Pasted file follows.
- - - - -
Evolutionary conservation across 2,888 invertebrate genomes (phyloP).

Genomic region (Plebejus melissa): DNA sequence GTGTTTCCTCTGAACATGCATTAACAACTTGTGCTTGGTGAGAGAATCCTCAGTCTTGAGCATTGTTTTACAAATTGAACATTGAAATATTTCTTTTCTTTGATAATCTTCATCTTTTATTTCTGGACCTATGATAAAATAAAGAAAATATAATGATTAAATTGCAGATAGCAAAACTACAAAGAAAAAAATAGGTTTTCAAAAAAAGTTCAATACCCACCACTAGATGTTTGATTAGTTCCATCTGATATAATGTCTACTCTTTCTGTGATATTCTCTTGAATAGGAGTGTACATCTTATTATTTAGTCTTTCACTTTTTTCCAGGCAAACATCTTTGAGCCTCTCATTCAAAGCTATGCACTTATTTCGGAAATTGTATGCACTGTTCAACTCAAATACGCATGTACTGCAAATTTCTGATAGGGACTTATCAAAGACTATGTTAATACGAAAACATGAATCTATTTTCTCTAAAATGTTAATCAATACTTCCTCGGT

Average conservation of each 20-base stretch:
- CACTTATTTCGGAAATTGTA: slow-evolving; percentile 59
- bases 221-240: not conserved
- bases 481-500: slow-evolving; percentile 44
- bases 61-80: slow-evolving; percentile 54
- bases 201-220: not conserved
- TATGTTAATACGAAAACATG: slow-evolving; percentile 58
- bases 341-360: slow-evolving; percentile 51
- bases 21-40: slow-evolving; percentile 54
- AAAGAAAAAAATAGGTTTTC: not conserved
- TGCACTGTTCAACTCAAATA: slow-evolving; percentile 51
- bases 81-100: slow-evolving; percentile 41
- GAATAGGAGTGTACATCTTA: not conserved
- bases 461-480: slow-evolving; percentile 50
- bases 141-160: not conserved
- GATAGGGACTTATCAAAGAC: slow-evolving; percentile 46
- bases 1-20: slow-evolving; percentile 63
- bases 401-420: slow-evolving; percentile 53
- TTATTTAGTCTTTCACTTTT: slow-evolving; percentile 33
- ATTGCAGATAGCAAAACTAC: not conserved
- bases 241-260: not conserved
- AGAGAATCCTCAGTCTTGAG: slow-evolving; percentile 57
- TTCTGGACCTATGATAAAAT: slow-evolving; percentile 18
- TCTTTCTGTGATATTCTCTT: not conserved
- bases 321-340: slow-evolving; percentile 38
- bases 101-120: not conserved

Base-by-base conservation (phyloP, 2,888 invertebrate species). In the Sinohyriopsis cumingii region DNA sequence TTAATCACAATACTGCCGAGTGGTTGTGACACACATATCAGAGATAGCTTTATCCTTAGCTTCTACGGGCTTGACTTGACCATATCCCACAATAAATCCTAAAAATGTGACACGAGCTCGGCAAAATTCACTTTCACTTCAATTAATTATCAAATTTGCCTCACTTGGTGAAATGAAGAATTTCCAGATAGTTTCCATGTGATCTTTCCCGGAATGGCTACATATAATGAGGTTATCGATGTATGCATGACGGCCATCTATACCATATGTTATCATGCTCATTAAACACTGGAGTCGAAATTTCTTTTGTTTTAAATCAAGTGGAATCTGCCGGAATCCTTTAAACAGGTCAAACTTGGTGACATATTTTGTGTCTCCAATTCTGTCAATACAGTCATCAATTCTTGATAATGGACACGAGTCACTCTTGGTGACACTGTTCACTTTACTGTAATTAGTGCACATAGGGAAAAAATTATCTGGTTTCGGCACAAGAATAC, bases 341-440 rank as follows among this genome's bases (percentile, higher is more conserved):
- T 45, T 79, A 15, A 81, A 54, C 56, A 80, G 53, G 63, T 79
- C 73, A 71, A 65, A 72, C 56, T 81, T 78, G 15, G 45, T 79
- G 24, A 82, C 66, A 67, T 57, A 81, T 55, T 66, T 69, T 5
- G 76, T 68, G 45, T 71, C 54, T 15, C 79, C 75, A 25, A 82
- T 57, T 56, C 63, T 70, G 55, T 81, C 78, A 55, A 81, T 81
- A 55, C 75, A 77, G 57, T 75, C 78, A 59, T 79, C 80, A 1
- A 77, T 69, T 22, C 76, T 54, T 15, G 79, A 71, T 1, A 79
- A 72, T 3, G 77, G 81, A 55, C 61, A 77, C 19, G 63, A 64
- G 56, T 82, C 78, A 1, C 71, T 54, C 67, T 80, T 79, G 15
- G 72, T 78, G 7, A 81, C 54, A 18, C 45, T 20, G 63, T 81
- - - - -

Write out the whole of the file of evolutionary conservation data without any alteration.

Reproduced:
Evolutionary conservation across 2,888 invertebrate genomes (phyloP).

Genomic region (Plebejus melissa): DNA sequence GTGTTTCCTCTGAACATGCATTAACAACTTGTGCTTGGTGAGAGAATCCTCAGTCTTGAGCATTGTTTTACAAATTGAACATTGAAATATTTCTTTTCTTTGATAATCTTCATCTTTTATTTCTGGACCTATGATAAAATAAAGAAAATATAATGATTAAATTGCAGATAGCAAAACTACAAAGAAAAAAATAGGTTTTCAAAAAAAGTTCAATACCCACCACTAGATGTTTGATTAGTTCCATCTGATATAATGTCTACTCTTTCTGTGATATTCTCTTGAATAGGAGTGTACATCTTATTATTTAGTCTTTCACTTTTTTCCAGGCAAACATCTTTGAGCCTCTCATTCAAAGCTATGCACTTATTTCGGAAATTGTATGCACTGTTCAACTCAAATACGCATGTACTGCAAATTTCTGATAGGGACTTATCAAAGACTATGTTAATACGAAAACATGAATCTATTTTCTCTAAAATGTTAATCAATACTTCCTCGGT

Average conservation of each 20-base stretch:
- CACTTATTTCGGAAATTGTA: slow-evolving; percentile 59
- bases 221-240: not conserved
- bases 481-500: slow-evolving; percentile 44
- bases 61-80: slow-evolving; percentile 54
- bases 201-220: not conserved
- TATGTTAATACGAAAACATG: slow-evolving; percentile 58
- bases 341-360: slow-evolving; percentile 51
- bases 21-40: slow-evolving; percentile 54
- AAAGAAAAAAATAGGTTTTC: not conserved
- TGCACTGTTCAACTCAAATA: slow-evolving; percentile 51
- bases 81-100: slow-evolving; percentile 41
- GAATAGGAGTGTACATCTTA: not conserved
- bases 461-480: slow-evolving; percentile 50
- bases 141-160: not conserved
- GATAGGGACTTATCAAAGAC: slow-evolving; percentile 46
- bases 1-20: slow-evolving; percentile 63
- bases 401-420: slow-evolving; percentile 53
- TTATTTAGTCTTTCACTTTT: slow-evolving; percentile 33
- ATTGCAGATAGCAAAACTAC: not conserved
- bases 241-260: not conserved
- AGAGAATCCTCAGTCTTGAG: slow-evolving; percentile 57
- TTCTGGACCTATGATAAAAT: slow-evolving; percentile 18
- TCTTTCTGTGATATTCTCTT: not conserved
- bases 321-340: slow-evolving; percentile 38
- bases 101-120: not conserved

Base-by-base conservation (phyloP, 2,888 invertebrate species). In the Sinohyriopsis cumingii region DNA sequence TTAATCACAATACTGCCGAGTGGTTGTGACACACATATCAGAGATAGCTTTATCCTTAGCTTCTACGGGCTTGACTTGACCATATCCCACAATAAATCCTAAAAATGTGACACGAGCTCGGCAAAATTCACTTTCACTTCAATTAATTATCAAATTTGCCTCACTTGGTGAAATGAAGAATTTCCAGATAGTTTCCATGTGATCTTTCCCGGAATGGCTACATATAATGAGGTTATCGATGTATGCATGACGGCCATCTATACCATATGTTATCATGCTCATTAAACACTGGAGTCGAAATTTCTTTTGTTTTAAATCAAGTGGAATCTGCCGGAATCCTTTAAACAGGTCAAACTTGGTGACATATTTTGTGTCTCCAATTCTGTCAATACAGTCATCAATTCTTGATAATGGACACGAGTCACTCTTGGTGACACTGTTCACTTTACTGTAATTAGTGCACATAGGGAAAAAATTATCTGGTTTCGGCACAAGAATAC, bases 341-440 rank as follows among this genome's bases (percentile, higher is more conserved):
- T 45, T 79, A 15, A 81, A 54, C 56, A 80, G 53, G 63, T 79
- C 73, A 71, A 65, A 72, C 56, T 81, T 78, G 15, G 45, T 79
- G 24, A 82, C 66, A 67, T 57, A 81, T 55, T 66, T 69, T 5
- G 76, T 68, G 45, T 71, C 54, T 15, C 79, C 75, A 25, A 82
- T 57, T 56, C 63, T 70, G 55, T 81, C 78, A 55, A 81, T 81
- A 55, C 75, A 77, G 57, T 75, C 78, A 59, T 79, C 80, A 1
- A 77, T 69, T 22, C 76, T 54, T 15, G 79, A 71, T 1, A 79
- A 72, T 3, G 77, G 81, A 55, C 61, A 77, C 19, G 63, A 64
- G 56, T 82, C 78, A 1, C 71, T 54, C 67, T 80, T 79, G 15
- G 72, T 78, G 7, A 81, C 54, A 18, C 45, T 20, G 63, T 81